An important problem in DNA analysis is finding tandem repeats. A tandem repeat occurs
when a base sequence of nucleotides appears twice in a row. (In this problem, a base sequence is
simply a contiguous substring and a nucleotide is simply a letter.) For example, in the DNA
sequence "GATCATCA", the base sequence "ATC" appears twice in a row. In contrast,
"ATCGATC" is not a tandem repeat of the base sequence "ATC" because of the 'G' in between
the two copies.
Real DNA often contains errors in which one nucleotide is substituted for another. A k-approximate tandem
repeat occurs when a base sequence of nucleotides appears twice in a row, allowing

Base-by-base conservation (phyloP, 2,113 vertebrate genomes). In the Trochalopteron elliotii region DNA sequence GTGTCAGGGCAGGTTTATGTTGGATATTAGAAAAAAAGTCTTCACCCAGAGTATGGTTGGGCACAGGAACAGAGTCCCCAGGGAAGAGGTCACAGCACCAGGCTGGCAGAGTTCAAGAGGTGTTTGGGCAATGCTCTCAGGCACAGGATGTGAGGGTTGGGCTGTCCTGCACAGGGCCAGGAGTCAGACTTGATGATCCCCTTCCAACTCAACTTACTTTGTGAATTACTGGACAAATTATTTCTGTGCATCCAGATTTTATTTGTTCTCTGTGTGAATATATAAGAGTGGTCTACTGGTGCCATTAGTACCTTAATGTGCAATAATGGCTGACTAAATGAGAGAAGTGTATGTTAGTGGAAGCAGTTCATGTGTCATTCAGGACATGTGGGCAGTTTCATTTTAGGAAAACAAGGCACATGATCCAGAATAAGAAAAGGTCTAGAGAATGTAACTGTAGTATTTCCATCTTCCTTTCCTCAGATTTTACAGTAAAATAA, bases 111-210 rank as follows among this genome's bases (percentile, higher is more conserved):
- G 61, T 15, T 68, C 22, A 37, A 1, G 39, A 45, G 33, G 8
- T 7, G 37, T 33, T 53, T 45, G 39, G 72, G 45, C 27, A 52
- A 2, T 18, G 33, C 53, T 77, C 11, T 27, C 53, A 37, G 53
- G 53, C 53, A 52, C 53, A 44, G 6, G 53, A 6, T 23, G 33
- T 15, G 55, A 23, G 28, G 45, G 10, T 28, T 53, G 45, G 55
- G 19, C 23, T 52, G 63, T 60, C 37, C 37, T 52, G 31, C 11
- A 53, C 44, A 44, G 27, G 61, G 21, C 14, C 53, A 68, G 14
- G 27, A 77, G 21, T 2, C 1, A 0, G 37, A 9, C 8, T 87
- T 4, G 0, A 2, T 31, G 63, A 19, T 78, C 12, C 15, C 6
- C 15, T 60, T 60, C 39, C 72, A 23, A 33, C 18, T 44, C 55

the second copy of the base sequence to differ from the first copy in at most k nucleotides.
For example, in the DNA sequence "GATCATGA", the base sequence "ATC" is immediately repeated with
a single error as "ATG". Thus, "ATCATG" is a 1-approximate tandem repeat. Note
that both copies of the base sequence must be the same length.
Given a DNA sequence dna (represented as a String) and a limit k on the
number of errors, find the length of the longest sequence that appears in dna as the base sequence
of a k-approximate tandem repeat. Note that a k-approximate tandem repeat contains at most k
errors, but it is allowed to contain fewer errors.